Nerve Gas Used On Sailors In '60s Tests

US Navy chemical biological weapons tests
CBS/AP
The Pentagon has admitted for the first time that chemical and biological weapons were tested on Navy ships in the 1960s, and said anyone who was harmed could be eligible for health benefits.

As first reported by CBS News Correspondent Vince Gonzales in 2000, the Pentagon conducted more than 100 of the secret biological warfare tests.

In two of those tests, code-named "Autumn Gold" and "Copper Head," more than a thousand U.S. sailors were sprayed with materials once thought to be harmless.

Two kinds of nerve gas and a biological toxin were sprayed on the ships, military officials said Thursday. Four tests in the Pacific from 1964 to 1968 used either the deadly nerve agent sarin, the nerve gas known as VX, or a biological toxin that causes flu-like symptoms, Defense Department statements said.

Sketchy records of the tests and ships' logs do not indicate any of those involved in the tests suffered serious health problems at the time, said Dr. Michael E. Kilpatrick, a Defense Department health official.

"We believe if anything catastrophic happened or if there were large numbers of ill people, it would be in the log," said Kilpatrick, who was involved in reviewing the records. "There's no indication on any of these tests that that had occurred."

Yet many of those sailors — some of whom claim they were subjected to the test without their consent and were never told what it involved — feel their health has been damaged.

The Department of Veterans Affairs has mailed letters to about 600 veterans who may have taken part in the tests, VA Secretary Anthony Principi said Thursday.

"There's always been a question whether veterans and active-duty service members became ill as a result of that testing," Principi said in an interview with The Associated Press. "It's been controversial, so we were sending out letters to veterans to ask them to take a physical and to see if they are entitled to any benefits."

The Pentagon released details about six tests from a 1960s program to evaluate chemical and biological weapons and defenses against them. The Defense Department agreed two years ago to begin releasing details about the tests and contacting participants after pressure from Rep. Mike Thompson, D-Calif., and veterans involved in the tests.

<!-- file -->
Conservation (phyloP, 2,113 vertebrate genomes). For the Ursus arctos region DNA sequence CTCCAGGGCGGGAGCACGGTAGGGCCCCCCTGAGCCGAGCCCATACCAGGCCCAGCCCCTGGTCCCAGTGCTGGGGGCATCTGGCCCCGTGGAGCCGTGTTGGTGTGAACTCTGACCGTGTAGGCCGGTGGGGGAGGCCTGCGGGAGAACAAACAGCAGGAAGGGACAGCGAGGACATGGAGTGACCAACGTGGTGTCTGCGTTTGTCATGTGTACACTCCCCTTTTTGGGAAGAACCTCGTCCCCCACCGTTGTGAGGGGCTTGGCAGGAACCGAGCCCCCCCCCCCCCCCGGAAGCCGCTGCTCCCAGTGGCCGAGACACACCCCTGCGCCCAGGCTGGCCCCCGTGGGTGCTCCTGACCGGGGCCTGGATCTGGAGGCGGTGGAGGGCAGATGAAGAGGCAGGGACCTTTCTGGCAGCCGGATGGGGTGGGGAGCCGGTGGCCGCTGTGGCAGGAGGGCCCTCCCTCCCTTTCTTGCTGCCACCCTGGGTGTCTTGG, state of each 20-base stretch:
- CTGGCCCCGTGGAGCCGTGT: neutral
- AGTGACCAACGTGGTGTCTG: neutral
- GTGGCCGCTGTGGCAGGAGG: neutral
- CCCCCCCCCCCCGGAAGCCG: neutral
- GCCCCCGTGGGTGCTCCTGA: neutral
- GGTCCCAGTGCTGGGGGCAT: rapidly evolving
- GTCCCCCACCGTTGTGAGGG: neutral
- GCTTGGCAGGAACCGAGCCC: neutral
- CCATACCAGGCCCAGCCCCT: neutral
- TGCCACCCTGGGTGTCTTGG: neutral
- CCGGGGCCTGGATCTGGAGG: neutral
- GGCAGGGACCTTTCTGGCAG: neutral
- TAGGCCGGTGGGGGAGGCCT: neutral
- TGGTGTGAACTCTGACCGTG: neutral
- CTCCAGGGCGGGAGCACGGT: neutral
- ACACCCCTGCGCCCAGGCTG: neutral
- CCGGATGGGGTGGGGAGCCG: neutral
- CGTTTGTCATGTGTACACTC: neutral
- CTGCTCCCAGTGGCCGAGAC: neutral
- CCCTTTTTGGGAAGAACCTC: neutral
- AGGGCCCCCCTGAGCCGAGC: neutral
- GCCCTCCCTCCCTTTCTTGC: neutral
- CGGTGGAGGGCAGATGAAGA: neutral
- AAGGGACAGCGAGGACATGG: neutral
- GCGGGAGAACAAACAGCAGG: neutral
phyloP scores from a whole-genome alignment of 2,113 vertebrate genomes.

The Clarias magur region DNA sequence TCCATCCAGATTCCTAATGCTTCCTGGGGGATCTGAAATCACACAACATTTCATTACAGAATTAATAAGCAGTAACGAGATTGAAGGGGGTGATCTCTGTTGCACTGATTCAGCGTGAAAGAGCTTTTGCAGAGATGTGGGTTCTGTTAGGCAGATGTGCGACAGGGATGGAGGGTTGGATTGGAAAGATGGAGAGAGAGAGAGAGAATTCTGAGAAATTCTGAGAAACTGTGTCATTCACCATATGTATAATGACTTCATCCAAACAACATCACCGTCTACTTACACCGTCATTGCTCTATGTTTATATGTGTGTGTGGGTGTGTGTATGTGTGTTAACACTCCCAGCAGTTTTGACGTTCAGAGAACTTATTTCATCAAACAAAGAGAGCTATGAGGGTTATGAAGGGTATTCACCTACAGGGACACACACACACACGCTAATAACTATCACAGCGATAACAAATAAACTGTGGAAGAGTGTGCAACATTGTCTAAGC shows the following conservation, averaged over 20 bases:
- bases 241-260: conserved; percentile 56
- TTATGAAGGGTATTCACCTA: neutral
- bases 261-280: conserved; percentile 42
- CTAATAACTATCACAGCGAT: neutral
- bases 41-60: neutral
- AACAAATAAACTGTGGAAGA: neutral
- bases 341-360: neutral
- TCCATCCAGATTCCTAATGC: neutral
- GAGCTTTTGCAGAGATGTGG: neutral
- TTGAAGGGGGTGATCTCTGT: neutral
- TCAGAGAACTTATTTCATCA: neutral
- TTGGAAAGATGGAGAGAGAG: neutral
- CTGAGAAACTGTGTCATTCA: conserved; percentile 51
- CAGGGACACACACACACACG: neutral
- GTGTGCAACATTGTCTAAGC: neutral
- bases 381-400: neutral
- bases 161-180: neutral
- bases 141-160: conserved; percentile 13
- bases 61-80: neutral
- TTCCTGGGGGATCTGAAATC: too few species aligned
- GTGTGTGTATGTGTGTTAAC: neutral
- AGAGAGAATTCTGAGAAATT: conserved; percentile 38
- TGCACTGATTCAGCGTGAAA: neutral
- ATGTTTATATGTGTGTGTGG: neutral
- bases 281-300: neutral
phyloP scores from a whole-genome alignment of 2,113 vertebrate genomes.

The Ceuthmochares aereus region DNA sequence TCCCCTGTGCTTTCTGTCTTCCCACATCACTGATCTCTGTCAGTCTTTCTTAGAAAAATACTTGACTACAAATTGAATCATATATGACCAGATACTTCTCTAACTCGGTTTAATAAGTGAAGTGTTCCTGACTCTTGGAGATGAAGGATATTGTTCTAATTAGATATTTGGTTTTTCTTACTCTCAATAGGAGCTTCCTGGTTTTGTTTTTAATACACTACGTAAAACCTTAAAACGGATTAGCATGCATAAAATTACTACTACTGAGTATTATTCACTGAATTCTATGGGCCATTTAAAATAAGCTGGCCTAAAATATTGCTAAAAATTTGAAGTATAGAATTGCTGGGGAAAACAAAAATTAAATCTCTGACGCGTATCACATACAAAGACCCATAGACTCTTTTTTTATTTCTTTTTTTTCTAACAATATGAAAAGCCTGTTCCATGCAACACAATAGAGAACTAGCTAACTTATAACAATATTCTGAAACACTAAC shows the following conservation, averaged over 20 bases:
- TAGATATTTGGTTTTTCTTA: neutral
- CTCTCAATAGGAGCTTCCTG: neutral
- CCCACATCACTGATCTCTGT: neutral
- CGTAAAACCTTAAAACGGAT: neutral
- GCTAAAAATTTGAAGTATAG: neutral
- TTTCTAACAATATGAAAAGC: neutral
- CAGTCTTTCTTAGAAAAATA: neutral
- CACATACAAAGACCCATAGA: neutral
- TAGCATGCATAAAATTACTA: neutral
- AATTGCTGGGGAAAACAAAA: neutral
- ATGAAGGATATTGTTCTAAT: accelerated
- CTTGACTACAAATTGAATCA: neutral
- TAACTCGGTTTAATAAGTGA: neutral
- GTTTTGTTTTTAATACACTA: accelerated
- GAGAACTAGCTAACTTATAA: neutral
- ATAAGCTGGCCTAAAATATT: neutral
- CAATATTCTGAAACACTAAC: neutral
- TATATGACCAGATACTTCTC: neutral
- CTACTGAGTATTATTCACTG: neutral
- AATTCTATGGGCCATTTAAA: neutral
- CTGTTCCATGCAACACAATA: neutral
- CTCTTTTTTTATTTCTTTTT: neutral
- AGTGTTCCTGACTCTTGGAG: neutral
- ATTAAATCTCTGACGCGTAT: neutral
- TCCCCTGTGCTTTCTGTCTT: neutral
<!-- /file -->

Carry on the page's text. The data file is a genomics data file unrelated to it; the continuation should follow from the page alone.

"I'm somewhat alarmed by it," Thompson said. "It seems to me enough time has passed that someone over there should have known who was involved and what was going on."

The tests also used chemicals and bacteria meant to simulate weapons, as well as fluorescent or radioactive chemicals used as tracers, the Defense Department said. One type of bacteria used to simulate germ weapons was later found to cause infections, and a separate test where that germ was sprayed on San Francisco is believed to have caused an infection that killed a man.

The tests were among 113 conducted as part of a project called SHAD, or Shipboard Hazard and Defense. The Pentagon has acknowledged using chemical and biological simulants before, but has not admitted using the actual weapons agents themselves.

Sarin, the deadly nerve gas used by a cult to kill a dozen people in a Tokyo subway in 1995, was used in a 1964 test off the Hawaiian coast. Both sarin and a chemical simulant were also sprayed onto the USS George Eastman and injected into the ship's ventilation system, the Pentagon statement said.

Crew members wore gas masks during the tests, and those who worked most directly with the sarin wore chemical protection suits, the statement said.

Monkeys were used as test subjects during the exercises using nerve gas and were later "sacrificed" to determine whether they were exposed to the weapons, Kilpatrick said. Although records do not say how potent the sarin was, the fact that participants used protective gear indicates it was in a harmful or deadly form, Kilpatrick said.

Tests in 1964 and 1965 used VX, another deadly nerve gas. During tests in 1965, George Eastman was sprayed with VX and a simulant to test decontamination procedures. VX gas tagged with radioactive phosphorus was also sprayed on a barge to test decontamination procedures.

That second test used a compound that was 90 percent VX — "the most lethal nerve agent" and one that can linger for weeks, Kilpatrick said. But there is no evidence any people were on the barge sprayed with VX, which was towed nearly a half-mile behind a tugboat, he said.

A 1968 test used staphylococcal enterotoxin Type B — a poison produced by bacteria that causes flu-like symptoms such as fever, muscle aches, cough, vomiting and diarrhea.

During that test, the toxin was sprayed over five tugboats, the USS Granville S. Hall and parts of a Pacific atoll to evaluate how it could be spread from the air.